At CES, self-driving cars dazzle but wearable tech and the Internet of Things will be travel’s focus
At the Consumer Electronics Show in Las Vegas last week self-driving cars were the rage, but wearable tech and the Internet of Things will be a focus for travel businesses in 2015. Andrew Hennigan reports
Long established as the showcase for consumer technology, January’s Consumer Electronics Show in Las Vegas traditionally features a mix of future concept designs and real-world products. The 2015 edition last week was no different, but unusually this year much of the emphasis was on self-driving vehicle technology.
Mercedes-Benz presented their F015 Luxury in Motion concept, just before the show Audi sent an A7-based research car from San Francisco to Las Vegas and, perhaps more impressively, BMW’s i3 was parking itself automatically – something even human drivers find challenging in many cities. Slightly more down-to-earth, a startup called Gogoro presented an electric Smartscooter combined with public battery swap stations to provide urban areas with effectively unlimited range without waiting for batteries to charge. This concept is aimed at the public road but is also likely to be useful in large resorts and leisure complexes, displacing Segways.
While we are waiting for the self-driving revolution to come to our streets there are plenty of other new developments that are likely to have a business impact for travel businesses this year, most of them in the fields of wearable technology and the internet of things.
Less glasses, more of everything else
Smart glasses, the most literally ‘in your face’ wearable (Goodbye to the gimmick and in with the year of truly ‘wearable’ tech?, EFT, February 2014), kept a relatively low profile at CES. Google’s own Glass was notably absent but Sony presented their Smart EyeGlass Attach device that clips onto any pair of sunglasses. Meanwhile Osterhout Design Group demonstrated smart glasses derived from military technology and Epson demonstrated new apps for their Moverio-BT200 smartglasses.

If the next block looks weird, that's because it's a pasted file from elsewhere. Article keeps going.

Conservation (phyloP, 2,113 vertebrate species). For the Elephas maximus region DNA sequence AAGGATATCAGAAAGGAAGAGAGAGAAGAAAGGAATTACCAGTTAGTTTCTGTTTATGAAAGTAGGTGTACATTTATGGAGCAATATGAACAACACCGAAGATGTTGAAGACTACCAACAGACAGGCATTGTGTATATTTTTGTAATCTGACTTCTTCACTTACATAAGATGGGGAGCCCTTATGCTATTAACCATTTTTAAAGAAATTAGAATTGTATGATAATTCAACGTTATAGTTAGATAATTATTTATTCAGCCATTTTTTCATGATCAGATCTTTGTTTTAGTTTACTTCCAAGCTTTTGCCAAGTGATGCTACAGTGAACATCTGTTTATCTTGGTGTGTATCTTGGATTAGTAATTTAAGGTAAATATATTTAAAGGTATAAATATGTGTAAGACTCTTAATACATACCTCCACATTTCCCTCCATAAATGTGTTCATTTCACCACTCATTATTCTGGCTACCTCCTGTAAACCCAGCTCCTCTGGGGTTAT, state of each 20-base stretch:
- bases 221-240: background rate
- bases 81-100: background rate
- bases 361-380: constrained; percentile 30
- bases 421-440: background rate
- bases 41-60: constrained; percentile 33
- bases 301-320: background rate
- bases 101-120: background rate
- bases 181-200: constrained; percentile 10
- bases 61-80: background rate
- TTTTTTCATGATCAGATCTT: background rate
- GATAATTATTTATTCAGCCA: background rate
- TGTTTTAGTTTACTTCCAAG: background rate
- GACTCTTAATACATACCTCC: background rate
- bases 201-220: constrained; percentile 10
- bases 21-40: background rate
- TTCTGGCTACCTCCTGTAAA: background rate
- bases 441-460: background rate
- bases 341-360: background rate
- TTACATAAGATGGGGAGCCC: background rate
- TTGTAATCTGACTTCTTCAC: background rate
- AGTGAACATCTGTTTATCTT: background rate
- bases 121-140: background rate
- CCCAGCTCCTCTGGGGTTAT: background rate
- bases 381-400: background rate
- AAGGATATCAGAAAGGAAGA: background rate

Much more activity this year was focused on the nearly ubiquitous fitness trackers. Both major companies like Garmin and startups like Fitbit presented a variety of activity tracker bracelets and smartwatches with embedded activity tracking features. Some retain the utilitarian plastic look of the early models while others are partnering with design houses and watch makers to create more stylish devices. At the other extreme, FitLinxx presented an unusual heart-rate monitor called Ampstrip that discretely attaches to the skin under clothes using a band-aid-like sticky pad.
Another approach to discrete wearable tech is Mota’s smart ring concept – another area where fashion houses could play a significant role.
The Internet of Things
While more and more mobile functions are moving to wearable devices, internet connectivity has also come to many previously ‘dumb’ devices. Keelight was demonstrating a wifi-enabled multicolour smart light bulb that can be controlled remotely from a mobile app or a computer. At $99 it costs much more than a conventional bulb but it cuts the costs of installing lighting control schemes and the labour cost of manually adjusting lights. August’s internet enabled Smart Lock also allows users to control door locks with their mobile phone or wearable device. Both of these technologies are likely to be popular in the hospitality business in the near future. Some hotels already tested this approach, as reported in EFT in the March 2014 article Innovative gadgets drive exciting possibilities but fuel privacy concerns.
Many companies also demonstrated Internet of Things appliances like LG’s Hom-Bot connected robot vacuum cleaner. Unlike previous automatic vacuum cleaners Hom-Bot allows the owner to control operation remotely and monitor the area around the machine using video cameras originally intended for dust monitoring. This effectively adds a home security function plus a reassurance that all is well. A company called PetNet presented an Internet-connected pet feeder, so that owners can feed their pets and monitor their eating habits from anywhere.
But all IoT-enabled hardware has a dark side: the same Internet connectivity that allows the owner to control devices and read status remotely also allows the same access to potentially anyone in the world. This security risk is driving another emergent market for IoT security devices like BitDefender Box, a small box that filters external Internet access to protect IoT devices on your network. As more devices feature remote access this kind of technology is going to become a necessity.
With our new wearable mobile devices and an Internet of Things equipped world we will soon be able to monitor and control almost anything almost anywhere, though one rarely discussed question is when we will find time to do all this. But perhaps the answer lies in the smart vehicle technology. While we are being chauffeured around by a self-driving car we can be using our wearable smart accessories to check on our appliances and catch up with our notifications from the vacuum cleaner and the cat feeder.